Sometime this year, this writer put up a Twitter thread and a blog post that can still be read here <insert post link> with her – terribly misogynistic – views on the lifestyle that is Feminism.
Essentially, what I did was blame women for the social injustices we face every day and I was duly dragged for my insolence.
It took a while for me to understand the rage I had provoked in Feminist Twitter with my ‘pick me’ thread. I didn’t realize I had internalized the patriarchy a lot of brave women are fighting 24/7 to end; I sincerely thought I had a point. My argument that women created patriarchy and helped enforce it was damaging to me and every other woman that would come in contact with me and the negative feedback I got from Twitter had me shook to my soul. I did believe I was insane, and maybe I was (the reason my blog post is tagged I Am Not A Feminist – I Am Now Mad).
In conversation with people who were interested enough in understanding why I would say the things I said; my defense was that my father never treated me or any of my sisters any different from our brothers; he doesn’t subscribe to a lot of gender roles: “My father isn’t misogynistic.” or so I thought. While he really isn’t a misogynistic person, he’s not a Feminist either and as long as these social issues did not affect us as a family, then it’s fine. My mother on the other hand who did the “you’re a woman, you don’t do ….” thing from time to time is more Feministic in attitude than he is. She’s not Feminist either, but I have learned more about fighting for my rights as a woman from her actions and the things she has thrown at me than I’ll ever learn from Papa Bear’s coddling no matter how much I deny it.
Nothing particularly earth shattering happened to change my opinions on what Feminism is and the problems that Patriarchy and hyper-masculinity present for women; its thanks to the dragging on Twitter this writer decided to calm down and pay proper attention to the things she faces every day as a result of her lack of testicles. Also, the realization that I am now able to say ‘no’ and do certain things because of a number of ‘unruly’ women from past generations who threw caution to the wind and fought – are still fighting for gender equality was a bitch slap to my entitled misogynistic views.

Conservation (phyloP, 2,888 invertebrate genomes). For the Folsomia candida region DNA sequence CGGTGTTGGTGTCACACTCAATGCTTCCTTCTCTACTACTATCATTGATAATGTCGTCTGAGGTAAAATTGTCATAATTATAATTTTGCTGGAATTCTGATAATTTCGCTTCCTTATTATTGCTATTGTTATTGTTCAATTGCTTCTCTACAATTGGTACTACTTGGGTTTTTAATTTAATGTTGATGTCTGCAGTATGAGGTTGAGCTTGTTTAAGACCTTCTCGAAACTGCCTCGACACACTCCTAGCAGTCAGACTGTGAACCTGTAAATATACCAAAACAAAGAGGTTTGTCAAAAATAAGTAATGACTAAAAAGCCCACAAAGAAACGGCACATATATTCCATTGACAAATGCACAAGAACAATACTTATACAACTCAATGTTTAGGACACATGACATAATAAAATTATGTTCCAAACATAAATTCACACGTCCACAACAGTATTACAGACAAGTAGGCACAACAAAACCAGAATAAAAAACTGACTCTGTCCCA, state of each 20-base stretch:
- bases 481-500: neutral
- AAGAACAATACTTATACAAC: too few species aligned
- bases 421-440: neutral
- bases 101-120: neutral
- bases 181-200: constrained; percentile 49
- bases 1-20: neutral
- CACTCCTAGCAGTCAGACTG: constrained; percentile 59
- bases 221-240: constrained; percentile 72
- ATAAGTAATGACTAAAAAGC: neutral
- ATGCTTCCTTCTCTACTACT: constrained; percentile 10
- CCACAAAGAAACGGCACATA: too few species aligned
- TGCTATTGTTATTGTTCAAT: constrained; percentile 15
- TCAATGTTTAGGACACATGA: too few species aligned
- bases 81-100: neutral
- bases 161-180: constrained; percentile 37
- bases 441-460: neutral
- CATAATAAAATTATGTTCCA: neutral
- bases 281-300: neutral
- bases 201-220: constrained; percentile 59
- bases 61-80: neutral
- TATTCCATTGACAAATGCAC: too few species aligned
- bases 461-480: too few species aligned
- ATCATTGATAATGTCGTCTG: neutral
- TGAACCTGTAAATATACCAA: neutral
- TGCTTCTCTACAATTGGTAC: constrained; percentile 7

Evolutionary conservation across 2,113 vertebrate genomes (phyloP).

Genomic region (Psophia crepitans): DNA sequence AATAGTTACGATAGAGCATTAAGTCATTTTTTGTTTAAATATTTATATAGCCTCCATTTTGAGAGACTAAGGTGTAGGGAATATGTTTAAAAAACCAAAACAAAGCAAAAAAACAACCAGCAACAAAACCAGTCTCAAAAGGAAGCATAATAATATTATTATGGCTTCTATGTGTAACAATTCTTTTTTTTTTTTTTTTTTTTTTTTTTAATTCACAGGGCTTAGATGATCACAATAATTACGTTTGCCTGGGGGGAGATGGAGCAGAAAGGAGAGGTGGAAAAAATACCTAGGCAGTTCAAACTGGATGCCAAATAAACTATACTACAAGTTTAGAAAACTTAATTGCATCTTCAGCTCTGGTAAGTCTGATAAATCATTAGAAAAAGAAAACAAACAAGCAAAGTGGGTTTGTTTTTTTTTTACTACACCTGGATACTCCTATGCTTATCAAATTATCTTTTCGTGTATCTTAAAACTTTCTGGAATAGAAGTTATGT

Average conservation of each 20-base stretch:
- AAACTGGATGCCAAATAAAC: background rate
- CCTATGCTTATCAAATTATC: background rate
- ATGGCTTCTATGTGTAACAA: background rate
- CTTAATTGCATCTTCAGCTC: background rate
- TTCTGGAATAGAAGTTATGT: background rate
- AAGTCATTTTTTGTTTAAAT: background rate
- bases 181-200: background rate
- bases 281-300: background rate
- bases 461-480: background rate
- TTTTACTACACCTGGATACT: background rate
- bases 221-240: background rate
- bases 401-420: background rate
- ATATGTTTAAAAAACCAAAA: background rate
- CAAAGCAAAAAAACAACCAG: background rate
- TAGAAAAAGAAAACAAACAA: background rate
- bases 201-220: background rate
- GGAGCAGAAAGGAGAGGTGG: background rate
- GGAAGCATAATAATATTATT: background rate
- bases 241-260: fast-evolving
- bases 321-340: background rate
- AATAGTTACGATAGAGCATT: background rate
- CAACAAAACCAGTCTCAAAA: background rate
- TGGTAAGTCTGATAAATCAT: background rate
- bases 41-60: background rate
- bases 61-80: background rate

Patriarchy is a problem. Yes, gender roles are a limitation of sorts to everyone, but patriarchy as it is in 2017 is a bigger problem.
Girls are told to not be forward and have boundaries and the boys are taught nothing. This isn’t the fault of the mothers; the fathers that do not make their presence known in the lives of their children because ‘that’s the woman’s job’. Patriarchal culture is joking about the obvious absences of our fathers and blaming the mothers for everything that goes wrong. Patriarchal culture is dead beat men disrespecting women because they can. Patriarchal culture is my younger brother’s belief that “where is it in the Bible that you should not hit a woman?” is a valid and intelligent question. Patriarchal culture is his friend’s belief that women should not own houses because they’ll get married to a husband and move into his house.
It’s sad that women complain about social injustices and men try to negate their complaints with the “we’re harassed too” argument. Please complain on your own time; let your anger cause you to write and shout and rant, but not when I’m upset because some guy in Yaba market disrespected my mother and I and threatened to hit me in her presence ‘if I don’t behave myself’.
A self search has caused this writer to change her views and opinions on Feminism. The mindset that it has no direct effect on me and therefore is not my problem is delusional. It’s everybody’s problem. The ‘not all men’ argument is invalid; don’t believe me? Listen closely to your friend’s responses in a normal conversation. Someone I know said we ‘should not criminalize rapists’ because ‘people are different.’ Another said ‘its in women’ DNA to victimize themselves, men don’t complain.’ And yet another says ‘its not rape if you’re looking for it.’ The saddest is one who claims ‘a man cannot be raped. How can a woman rape a man? Is he a man if that happens?’
I am not afraid to change my mindset on any issue; I’m willing to learn as we should all be. Unlearning misogyny and sexism is an everyday process; it is slow and somewhat shocking in its teachings, but it is possible and it is a process we all need to imbibe.